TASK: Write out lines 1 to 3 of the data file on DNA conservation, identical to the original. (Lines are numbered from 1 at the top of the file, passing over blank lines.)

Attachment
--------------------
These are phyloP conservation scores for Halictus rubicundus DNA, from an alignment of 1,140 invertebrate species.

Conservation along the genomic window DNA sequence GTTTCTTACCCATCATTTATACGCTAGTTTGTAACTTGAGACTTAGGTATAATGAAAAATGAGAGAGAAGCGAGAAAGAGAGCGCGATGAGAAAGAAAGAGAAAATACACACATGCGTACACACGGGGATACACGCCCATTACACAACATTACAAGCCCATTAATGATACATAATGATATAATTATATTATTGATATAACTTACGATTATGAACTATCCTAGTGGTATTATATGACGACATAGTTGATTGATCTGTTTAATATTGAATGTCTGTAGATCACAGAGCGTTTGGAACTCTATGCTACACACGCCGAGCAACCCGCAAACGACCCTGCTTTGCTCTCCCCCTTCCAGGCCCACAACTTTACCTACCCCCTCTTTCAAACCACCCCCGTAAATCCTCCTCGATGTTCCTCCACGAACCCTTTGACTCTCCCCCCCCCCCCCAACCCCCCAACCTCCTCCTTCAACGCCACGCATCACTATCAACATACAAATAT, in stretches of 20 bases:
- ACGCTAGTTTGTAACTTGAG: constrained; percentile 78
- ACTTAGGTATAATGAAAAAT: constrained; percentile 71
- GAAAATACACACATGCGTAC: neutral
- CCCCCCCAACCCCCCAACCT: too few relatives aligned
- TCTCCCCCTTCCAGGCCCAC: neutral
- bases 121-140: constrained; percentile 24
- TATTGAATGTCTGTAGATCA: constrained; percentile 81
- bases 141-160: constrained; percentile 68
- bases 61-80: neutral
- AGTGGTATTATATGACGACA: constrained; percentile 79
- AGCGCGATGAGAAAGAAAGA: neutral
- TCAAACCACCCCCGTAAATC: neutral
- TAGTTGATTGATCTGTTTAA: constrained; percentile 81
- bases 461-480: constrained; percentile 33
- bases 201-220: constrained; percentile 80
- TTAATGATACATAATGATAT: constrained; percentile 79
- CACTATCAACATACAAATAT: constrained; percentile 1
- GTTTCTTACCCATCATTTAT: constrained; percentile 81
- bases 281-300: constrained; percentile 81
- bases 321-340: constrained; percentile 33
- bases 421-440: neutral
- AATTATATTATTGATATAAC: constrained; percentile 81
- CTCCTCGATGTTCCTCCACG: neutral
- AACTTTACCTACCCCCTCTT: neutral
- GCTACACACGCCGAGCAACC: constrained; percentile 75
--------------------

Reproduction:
These are phyloP conservation scores for Halictus rubicundus DNA, from an alignment of 1,140 invertebrate species.

Conservation along the genomic window DNA sequence GTTTCTTACCCATCATTTATACGCTAGTTTGTAACTTGAGACTTAGGTATAATGAAAAATGAGAGAGAAGCGAGAAAGAGAGCGCGATGAGAAAGAAAGAGAAAATACACACATGCGTACACACGGGGATACACGCCCATTACACAACATTACAAGCCCATTAATGATACATAATGATATAATTATATTATTGATATAACTTACGATTATGAACTATCCTAGTGGTATTATATGACGACATAGTTGATTGATCTGTTTAATATTGAATGTCTGTAGATCACAGAGCGTTTGGAACTCTATGCTACACACGCCGAGCAACCCGCAAACGACCCTGCTTTGCTCTCCCCCTTCCAGGCCCACAACTTTACCTACCCCCTCTTTCAAACCACCCCCGTAAATCCTCCTCGATGTTCCTCCACGAACCCTTTGACTCTCCCCCCCCCCCCCAACCCCCCAACCTCCTCCTTCAACGCCACGCATCACTATCAACATACAAATAT, in stretches of 20 bases:
- ACGCTAGTTTGTAACTTGAG: constrained; percentile 78